Little is known about variations in electricity use at finely-resolved timescales, or the drivers for those variations. Using measured electricity use data from 103 homes in Austin, TX, this analysis sought to (1) determine the shape of seasonally-resolved residential demand profiles, (2) determine the optimal number of normalized representative residential electricity use profiles within each season, and (3) draw correlations to the different profiles based on survey data from the occupants of the 103 homes. Within each season, homes with similar hourly electricity use patterns were clustered into groups using the k-means clustering algorithm. Then probit regression was performed to determine if homeowner survey responses could serve as predictors for the clustering results. This analysis found that Austin homes fall into one of two seasonal groups with some homes using more expensive electricity (from a wholesale electricity market perspective) than others. Regression results indicate that variables such as if someone works from home, hours of television watched per week, and education levels have significant correlations with average profile shape, but might vary across seasons. The results herein also indicate that policies such as time-of-use or real-time electricity structures might be more likely to affect lower income households during some high electricity use parts of the year.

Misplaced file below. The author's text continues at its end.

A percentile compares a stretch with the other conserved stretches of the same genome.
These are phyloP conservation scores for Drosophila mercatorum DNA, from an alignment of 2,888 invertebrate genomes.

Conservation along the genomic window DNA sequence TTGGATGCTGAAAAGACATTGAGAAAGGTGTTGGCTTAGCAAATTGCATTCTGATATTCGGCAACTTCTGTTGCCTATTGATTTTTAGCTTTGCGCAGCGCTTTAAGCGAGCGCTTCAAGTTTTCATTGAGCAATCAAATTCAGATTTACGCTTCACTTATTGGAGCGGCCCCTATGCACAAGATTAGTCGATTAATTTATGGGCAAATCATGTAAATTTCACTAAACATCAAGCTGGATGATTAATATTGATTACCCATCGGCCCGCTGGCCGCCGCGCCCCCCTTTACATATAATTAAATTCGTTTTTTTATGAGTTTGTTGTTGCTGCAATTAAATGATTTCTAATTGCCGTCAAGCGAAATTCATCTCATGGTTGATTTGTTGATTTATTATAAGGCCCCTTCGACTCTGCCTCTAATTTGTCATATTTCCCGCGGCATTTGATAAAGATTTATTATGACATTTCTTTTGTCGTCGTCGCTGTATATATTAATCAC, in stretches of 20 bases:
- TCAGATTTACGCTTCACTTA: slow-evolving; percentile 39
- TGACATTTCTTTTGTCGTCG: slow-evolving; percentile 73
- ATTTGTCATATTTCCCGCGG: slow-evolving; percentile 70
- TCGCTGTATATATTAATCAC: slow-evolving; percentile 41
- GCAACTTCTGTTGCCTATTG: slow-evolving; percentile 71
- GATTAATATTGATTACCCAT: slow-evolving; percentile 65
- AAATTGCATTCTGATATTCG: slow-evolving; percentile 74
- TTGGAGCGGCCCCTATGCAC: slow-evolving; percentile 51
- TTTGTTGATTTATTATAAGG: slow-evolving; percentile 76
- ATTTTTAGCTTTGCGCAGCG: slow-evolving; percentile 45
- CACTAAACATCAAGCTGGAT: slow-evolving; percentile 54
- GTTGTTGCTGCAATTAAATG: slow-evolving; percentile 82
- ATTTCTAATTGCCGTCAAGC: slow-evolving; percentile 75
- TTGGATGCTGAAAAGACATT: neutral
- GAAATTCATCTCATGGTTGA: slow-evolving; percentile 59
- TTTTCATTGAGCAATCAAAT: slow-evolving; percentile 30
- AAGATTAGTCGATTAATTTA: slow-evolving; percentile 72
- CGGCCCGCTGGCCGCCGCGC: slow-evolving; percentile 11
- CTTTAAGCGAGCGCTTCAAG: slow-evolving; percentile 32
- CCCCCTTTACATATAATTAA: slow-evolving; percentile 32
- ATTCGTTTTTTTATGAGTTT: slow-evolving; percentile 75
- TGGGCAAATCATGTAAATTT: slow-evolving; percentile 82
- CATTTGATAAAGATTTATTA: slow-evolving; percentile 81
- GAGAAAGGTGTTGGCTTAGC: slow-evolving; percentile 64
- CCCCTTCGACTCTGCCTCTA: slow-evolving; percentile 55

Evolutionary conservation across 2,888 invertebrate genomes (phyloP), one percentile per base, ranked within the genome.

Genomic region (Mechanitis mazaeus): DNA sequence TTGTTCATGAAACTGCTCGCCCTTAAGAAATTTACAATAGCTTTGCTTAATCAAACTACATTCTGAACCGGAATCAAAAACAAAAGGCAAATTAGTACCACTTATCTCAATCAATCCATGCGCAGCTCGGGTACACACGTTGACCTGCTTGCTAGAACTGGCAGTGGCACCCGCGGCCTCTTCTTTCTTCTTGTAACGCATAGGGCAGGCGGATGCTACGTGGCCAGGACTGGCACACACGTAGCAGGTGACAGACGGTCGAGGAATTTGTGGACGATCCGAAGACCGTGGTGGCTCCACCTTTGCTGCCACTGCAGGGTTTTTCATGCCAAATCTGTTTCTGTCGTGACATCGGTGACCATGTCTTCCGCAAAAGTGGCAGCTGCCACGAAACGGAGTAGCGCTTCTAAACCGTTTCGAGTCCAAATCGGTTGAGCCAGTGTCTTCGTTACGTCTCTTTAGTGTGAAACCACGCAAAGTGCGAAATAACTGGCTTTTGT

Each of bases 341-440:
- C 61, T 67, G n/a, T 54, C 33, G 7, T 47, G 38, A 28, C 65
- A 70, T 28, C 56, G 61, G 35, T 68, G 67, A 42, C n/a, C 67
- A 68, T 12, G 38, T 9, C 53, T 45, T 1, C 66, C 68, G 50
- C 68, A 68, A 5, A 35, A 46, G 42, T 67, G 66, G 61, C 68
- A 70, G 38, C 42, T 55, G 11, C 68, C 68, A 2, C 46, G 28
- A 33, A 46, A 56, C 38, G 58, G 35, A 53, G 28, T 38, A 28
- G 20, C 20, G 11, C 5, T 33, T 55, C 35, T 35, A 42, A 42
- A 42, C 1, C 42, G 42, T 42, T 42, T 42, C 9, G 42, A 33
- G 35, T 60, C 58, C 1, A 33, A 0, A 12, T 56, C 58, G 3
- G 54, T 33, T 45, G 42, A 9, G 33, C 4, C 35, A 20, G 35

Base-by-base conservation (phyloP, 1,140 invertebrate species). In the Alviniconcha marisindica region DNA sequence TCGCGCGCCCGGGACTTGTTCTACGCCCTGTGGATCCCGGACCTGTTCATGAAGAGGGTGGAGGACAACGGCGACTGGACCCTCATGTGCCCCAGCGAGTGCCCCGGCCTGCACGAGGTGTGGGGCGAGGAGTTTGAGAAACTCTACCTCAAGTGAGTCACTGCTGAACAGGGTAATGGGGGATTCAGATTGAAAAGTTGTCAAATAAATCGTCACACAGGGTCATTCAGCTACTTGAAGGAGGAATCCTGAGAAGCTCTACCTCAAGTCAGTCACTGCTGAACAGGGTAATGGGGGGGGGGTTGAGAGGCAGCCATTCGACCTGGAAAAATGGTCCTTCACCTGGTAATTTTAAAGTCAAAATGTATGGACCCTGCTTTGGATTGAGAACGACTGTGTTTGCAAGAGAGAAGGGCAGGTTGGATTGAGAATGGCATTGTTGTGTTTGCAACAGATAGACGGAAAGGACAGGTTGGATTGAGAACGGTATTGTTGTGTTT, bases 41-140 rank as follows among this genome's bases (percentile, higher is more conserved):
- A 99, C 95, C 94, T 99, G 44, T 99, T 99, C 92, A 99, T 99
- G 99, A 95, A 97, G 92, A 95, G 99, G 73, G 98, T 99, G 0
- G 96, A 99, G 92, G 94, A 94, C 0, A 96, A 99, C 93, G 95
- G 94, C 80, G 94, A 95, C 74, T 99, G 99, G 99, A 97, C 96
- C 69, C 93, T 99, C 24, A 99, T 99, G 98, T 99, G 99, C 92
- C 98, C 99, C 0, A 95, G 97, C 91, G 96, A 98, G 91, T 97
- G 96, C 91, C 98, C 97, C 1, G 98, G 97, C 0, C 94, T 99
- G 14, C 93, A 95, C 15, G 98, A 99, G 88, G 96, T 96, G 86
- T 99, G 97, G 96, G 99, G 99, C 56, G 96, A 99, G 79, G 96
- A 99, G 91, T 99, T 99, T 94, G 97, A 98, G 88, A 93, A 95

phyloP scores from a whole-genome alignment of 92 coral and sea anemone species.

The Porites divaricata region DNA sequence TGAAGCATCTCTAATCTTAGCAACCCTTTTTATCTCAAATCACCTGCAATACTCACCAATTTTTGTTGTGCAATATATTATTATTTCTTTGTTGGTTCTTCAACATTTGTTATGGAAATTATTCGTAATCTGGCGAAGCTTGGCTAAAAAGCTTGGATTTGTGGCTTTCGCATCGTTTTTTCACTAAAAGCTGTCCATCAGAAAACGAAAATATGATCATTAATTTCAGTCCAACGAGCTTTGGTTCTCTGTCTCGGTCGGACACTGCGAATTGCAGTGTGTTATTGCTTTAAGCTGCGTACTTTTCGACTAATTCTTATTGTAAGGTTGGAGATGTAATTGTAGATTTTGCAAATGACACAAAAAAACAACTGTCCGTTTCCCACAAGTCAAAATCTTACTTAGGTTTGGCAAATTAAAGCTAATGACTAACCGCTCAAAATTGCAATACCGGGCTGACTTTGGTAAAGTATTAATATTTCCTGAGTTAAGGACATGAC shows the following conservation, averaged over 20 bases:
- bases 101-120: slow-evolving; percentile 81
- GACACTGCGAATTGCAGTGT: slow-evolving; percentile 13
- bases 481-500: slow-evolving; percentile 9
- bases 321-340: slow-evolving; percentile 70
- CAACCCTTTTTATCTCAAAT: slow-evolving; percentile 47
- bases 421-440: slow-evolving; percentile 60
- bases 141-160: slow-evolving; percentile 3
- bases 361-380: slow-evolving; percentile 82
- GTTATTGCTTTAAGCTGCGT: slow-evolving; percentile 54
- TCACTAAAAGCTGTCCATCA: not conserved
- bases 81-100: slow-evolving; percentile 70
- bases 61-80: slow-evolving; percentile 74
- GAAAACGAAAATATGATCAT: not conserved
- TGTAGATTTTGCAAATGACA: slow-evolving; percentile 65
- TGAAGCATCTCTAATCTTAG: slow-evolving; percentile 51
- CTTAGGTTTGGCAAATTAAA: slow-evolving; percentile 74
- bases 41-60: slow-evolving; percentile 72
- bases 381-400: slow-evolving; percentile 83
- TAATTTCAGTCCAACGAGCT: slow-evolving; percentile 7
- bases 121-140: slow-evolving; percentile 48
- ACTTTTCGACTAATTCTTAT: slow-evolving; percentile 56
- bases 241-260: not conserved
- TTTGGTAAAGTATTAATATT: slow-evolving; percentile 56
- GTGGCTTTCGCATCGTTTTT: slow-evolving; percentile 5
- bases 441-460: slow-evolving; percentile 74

Rhodes, J. D., Cole, W. J., Upshaw, C. R., Edgar, T. F., & Webber, M. E. (2014). Clustering analysis of residential electricity demand profiles. Applied Energy, 135, 461–471. https://doi.org/10.1016/j.apenergy.2014.08.111